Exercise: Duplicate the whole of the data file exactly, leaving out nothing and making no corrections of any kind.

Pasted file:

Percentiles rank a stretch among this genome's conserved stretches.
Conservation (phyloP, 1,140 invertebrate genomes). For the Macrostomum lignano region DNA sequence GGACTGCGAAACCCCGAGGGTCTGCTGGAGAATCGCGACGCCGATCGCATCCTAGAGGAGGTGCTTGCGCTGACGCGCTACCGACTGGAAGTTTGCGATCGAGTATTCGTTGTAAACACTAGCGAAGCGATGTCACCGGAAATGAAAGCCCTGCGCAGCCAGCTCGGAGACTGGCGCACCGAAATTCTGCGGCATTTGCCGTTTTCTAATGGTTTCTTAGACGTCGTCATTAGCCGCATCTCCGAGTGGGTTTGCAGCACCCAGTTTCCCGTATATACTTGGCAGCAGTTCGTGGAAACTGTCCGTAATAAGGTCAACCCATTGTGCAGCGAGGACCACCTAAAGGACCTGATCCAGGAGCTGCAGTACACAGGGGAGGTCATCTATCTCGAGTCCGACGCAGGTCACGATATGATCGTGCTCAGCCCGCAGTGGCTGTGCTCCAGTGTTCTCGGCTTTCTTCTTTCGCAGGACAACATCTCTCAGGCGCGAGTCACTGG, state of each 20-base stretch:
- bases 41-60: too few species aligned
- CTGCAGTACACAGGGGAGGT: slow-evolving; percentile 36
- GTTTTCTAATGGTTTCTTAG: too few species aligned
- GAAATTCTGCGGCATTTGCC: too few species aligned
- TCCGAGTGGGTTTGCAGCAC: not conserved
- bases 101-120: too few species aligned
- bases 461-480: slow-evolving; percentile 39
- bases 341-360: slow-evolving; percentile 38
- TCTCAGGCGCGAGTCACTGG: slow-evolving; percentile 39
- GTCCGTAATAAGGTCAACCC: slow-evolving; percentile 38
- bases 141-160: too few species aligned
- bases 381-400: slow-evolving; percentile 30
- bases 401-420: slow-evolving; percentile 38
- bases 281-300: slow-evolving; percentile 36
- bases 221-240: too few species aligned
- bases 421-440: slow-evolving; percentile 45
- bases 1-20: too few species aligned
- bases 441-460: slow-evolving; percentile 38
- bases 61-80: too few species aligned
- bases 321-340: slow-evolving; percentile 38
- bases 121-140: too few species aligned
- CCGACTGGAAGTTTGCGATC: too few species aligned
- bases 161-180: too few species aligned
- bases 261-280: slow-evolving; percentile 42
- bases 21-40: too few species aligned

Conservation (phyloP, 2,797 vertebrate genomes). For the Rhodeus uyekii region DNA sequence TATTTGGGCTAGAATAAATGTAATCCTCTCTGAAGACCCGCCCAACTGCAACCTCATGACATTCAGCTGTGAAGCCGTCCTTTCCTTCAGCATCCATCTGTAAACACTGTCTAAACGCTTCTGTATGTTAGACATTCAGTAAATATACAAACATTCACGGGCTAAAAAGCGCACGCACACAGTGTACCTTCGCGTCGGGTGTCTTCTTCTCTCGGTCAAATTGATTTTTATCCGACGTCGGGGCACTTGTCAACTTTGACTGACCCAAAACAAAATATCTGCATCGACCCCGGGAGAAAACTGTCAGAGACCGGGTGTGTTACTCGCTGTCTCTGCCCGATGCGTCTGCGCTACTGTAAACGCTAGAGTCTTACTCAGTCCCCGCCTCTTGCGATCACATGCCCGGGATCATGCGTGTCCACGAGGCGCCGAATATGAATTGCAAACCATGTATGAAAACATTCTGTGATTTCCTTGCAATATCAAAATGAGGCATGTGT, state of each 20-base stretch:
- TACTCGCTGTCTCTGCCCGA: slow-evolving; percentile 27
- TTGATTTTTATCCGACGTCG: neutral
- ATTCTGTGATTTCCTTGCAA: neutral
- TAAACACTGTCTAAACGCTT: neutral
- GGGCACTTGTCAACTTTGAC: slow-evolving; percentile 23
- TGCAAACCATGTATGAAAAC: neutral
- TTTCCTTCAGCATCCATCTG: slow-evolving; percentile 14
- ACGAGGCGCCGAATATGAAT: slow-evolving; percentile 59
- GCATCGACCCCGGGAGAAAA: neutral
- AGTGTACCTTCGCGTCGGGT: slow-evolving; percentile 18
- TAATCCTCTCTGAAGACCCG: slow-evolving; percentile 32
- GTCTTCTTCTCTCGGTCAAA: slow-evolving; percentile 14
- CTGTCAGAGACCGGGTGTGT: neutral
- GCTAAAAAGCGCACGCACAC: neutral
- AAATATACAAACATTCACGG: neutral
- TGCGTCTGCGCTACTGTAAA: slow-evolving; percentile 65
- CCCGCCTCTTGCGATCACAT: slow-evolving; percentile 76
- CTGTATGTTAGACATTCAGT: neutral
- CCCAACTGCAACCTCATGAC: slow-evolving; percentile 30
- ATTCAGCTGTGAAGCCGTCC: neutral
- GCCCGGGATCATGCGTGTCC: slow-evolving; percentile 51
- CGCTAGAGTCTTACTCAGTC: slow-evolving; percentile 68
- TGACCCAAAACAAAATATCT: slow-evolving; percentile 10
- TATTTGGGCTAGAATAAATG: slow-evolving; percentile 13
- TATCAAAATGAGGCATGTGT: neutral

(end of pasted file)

Percentiles rank a stretch among this genome's conserved stretches.
Conservation (phyloP, 1,140 invertebrate genomes). For the Macrostomum lignano region DNA sequence GGACTGCGAAACCCCGAGGGTCTGCTGGAGAATCGCGACGCCGATCGCATCCTAGAGGAGGTGCTTGCGCTGACGCGCTACCGACTGGAAGTTTGCGATCGAGTATTCGTTGTAAACACTAGCGAAGCGATGTCACCGGAAATGAAAGCCCTGCGCAGCCAGCTCGGAGACTGGCGCACCGAAATTCTGCGGCATTTGCCGTTTTCTAATGGTTTCTTAGACGTCGTCATTAGCCGCATCTCCGAGTGGGTTTGCAGCACCCAGTTTCCCGTATATACTTGGCAGCAGTTCGTGGAAACTGTCCGTAATAAGGTCAACCCATTGTGCAGCGAGGACCACCTAAAGGACCTGATCCAGGAGCTGCAGTACACAGGGGAGGTCATCTATCTCGAGTCCGACGCAGGTCACGATATGATCGTGCTCAGCCCGCAGTGGCTGTGCTCCAGTGTTCTCGGCTTTCTTCTTTCGCAGGACAACATCTCTCAGGCGCGAGTCACTGG, state of each 20-base stretch:
- bases 41-60: too few species aligned
- CTGCAGTACACAGGGGAGGT: slow-evolving; percentile 36
- GTTTTCTAATGGTTTCTTAG: too few species aligned
- GAAATTCTGCGGCATTTGCC: too few species aligned
- TCCGAGTGGGTTTGCAGCAC: not conserved
- bases 101-120: too few species aligned
- bases 461-480: slow-evolving; percentile 39
- bases 341-360: slow-evolving; percentile 38
- TCTCAGGCGCGAGTCACTGG: slow-evolving; percentile 39
- GTCCGTAATAAGGTCAACCC: slow-evolving; percentile 38
- bases 141-160: too few species aligned
- bases 381-400: slow-evolving; percentile 30
- bases 401-420: slow-evolving; percentile 38
- bases 281-300: slow-evolving; percentile 36
- bases 221-240: too few species aligned
- bases 421-440: slow-evolving; percentile 45
- bases 1-20: too few species aligned
- bases 441-460: slow-evolving; percentile 38
- bases 61-80: too few species aligned
- bases 321-340: slow-evolving; percentile 38
- bases 121-140: too few species aligned
- CCGACTGGAAGTTTGCGATC: too few species aligned
- bases 161-180: too few species aligned
- bases 261-280: slow-evolving; percentile 42
- bases 21-40: too few species aligned

Conservation (phyloP, 2,797 vertebrate genomes). For the Rhodeus uyekii region DNA sequence TATTTGGGCTAGAATAAATGTAATCCTCTCTGAAGACCCGCCCAACTGCAACCTCATGACATTCAGCTGTGAAGCCGTCCTTTCCTTCAGCATCCATCTGTAAACACTGTCTAAACGCTTCTGTATGTTAGACATTCAGTAAATATACAAACATTCACGGGCTAAAAAGCGCACGCACACAGTGTACCTTCGCGTCGGGTGTCTTCTTCTCTCGGTCAAATTGATTTTTATCCGACGTCGGGGCACTTGTCAACTTTGACTGACCCAAAACAAAATATCTGCATCGACCCCGGGAGAAAACTGTCAGAGACCGGGTGTGTTACTCGCTGTCTCTGCCCGATGCGTCTGCGCTACTGTAAACGCTAGAGTCTTACTCAGTCCCCGCCTCTTGCGATCACATGCCCGGGATCATGCGTGTCCACGAGGCGCCGAATATGAATTGCAAACCATGTATGAAAACATTCTGTGATTTCCTTGCAATATCAAAATGAGGCATGTGT, state of each 20-base stretch:
- TACTCGCTGTCTCTGCCCGA: slow-evolving; percentile 27
- TTGATTTTTATCCGACGTCG: neutral
- ATTCTGTGATTTCCTTGCAA: neutral
- TAAACACTGTCTAAACGCTT: neutral
- GGGCACTTGTCAACTTTGAC: slow-evolving; percentile 23
- TGCAAACCATGTATGAAAAC: neutral
- TTTCCTTCAGCATCCATCTG: slow-evolving; percentile 14
- ACGAGGCGCCGAATATGAAT: slow-evolving; percentile 59
- GCATCGACCCCGGGAGAAAA: neutral
- AGTGTACCTTCGCGTCGGGT: slow-evolving; percentile 18
- TAATCCTCTCTGAAGACCCG: slow-evolving; percentile 32
- GTCTTCTTCTCTCGGTCAAA: slow-evolving; percentile 14
- CTGTCAGAGACCGGGTGTGT: neutral
- GCTAAAAAGCGCACGCACAC: neutral
- AAATATACAAACATTCACGG: neutral
- TGCGTCTGCGCTACTGTAAA: slow-evolving; percentile 65
- CCCGCCTCTTGCGATCACAT: slow-evolving; percentile 76
- CTGTATGTTAGACATTCAGT: neutral
- CCCAACTGCAACCTCATGAC: slow-evolving; percentile 30
- ATTCAGCTGTGAAGCCGTCC: neutral
- GCCCGGGATCATGCGTGTCC: slow-evolving; percentile 51
- CGCTAGAGTCTTACTCAGTC: slow-evolving; percentile 68
- TGACCCAAAACAAAATATCT: slow-evolving; percentile 10
- TATTTGGGCTAGAATAAATG: slow-evolving; percentile 13
- TATCAAAATGAGGCATGTGT: neutral